About six years ago, I was excited and eager to have regular opportunities to get out from behind my computer-aided design (CAD) workstation and visit our utility’s substations, transmission line right of ways (ROWs), and telecom sites throughout our service area in Texas. Most of us engineers and technicians looked forward to these inspections as a chance to escape the confines of our cubicles.
However, for many, the thought of putting on the hot, heavy, and uncomfortable lab coats we were using at the time was extremely unpopular, especially in the Texas heat. It didn’t take long for me to see their point. One engineer who was close to retirement told me, “I don’t even go out in the field anymore, because I’m afraid of having a heat stroke. At my age, it’s a health hazard.” Even though field verification is a necessary part of design-build companies’ best practices, many employees may still be reluctant to wear flame-resistant (FR) clothing to complete the task.
On the other hand, when you’re shivering in the snow, the dangers of heat and flame probably aren’t the first things that come to mind. But even in cold weather, thermal hazards such as arc flash and flash fire pose a serious concern. In fact, when winter brings dry air and strong winds, it can literally help fan the flames.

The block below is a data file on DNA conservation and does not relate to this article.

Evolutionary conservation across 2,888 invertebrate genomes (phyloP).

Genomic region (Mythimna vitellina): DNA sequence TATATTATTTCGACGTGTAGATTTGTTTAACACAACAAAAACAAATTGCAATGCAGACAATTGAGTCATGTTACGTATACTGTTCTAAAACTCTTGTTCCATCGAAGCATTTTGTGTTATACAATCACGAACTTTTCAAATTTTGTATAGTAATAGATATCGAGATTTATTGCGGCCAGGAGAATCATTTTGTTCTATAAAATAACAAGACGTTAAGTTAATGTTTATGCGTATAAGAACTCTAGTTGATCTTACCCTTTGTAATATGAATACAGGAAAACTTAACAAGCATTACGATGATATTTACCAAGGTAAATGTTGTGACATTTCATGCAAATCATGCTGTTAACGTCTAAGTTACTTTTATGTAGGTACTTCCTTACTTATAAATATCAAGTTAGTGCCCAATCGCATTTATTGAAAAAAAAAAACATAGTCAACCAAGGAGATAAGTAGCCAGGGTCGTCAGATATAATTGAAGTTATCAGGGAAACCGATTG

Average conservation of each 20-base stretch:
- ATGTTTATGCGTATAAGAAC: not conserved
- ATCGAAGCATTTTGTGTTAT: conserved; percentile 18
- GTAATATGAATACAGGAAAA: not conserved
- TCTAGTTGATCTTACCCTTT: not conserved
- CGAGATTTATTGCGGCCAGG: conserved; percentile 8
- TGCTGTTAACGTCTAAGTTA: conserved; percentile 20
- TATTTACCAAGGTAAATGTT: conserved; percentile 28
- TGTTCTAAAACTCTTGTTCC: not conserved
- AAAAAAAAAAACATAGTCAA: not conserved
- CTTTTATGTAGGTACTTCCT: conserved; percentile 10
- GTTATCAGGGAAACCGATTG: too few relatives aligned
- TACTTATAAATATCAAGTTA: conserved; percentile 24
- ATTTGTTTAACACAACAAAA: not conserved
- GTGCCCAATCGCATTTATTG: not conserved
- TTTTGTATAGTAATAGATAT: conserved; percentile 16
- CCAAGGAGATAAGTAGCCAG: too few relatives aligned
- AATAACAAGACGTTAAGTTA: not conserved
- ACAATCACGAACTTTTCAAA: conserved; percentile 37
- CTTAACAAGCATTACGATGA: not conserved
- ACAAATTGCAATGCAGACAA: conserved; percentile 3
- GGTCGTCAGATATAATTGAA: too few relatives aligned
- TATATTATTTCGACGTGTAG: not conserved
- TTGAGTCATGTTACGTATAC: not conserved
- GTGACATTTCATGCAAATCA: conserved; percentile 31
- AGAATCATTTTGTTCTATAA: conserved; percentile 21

Understanding the ins and outs of FR clothing can go a long way toward protecting utility workers from burn injuries and fatalities. There’s a lot to learn when it comes to implementing an effective FR clothing program.
One of the most obvious ways to combat the cold is to bundle up in extra layers of clothing. But in environments where thermal hazards are present, it is important to ensure each of those layers is flame resistant. A non-FR jacket worn over FR clothing can ignite and burn, injuring the wearer. On the other hand, an FR jacket worn over an FR shirt offers an extra layer of protection.
It makes sense that comfort and style weren’t always top priorities in FR clothing, after all, the main focus was protection. But we now know that comfort and style can impact the safety benefits FR workwear provides. The more comfortable FR clothing is, and the more that FR styles align with modern preferences, the more likely it is that workers will wear the proper apparel and have the protection they need when they need it (Figure 1).
Unpredictable Weather: Preparing for Cold and Hot
Based on personal experience, I can elaborate on all of the above. Here are some typical scenarios that I learned from field inspections during my 12 years working for two major utility providers in Austin, Texas.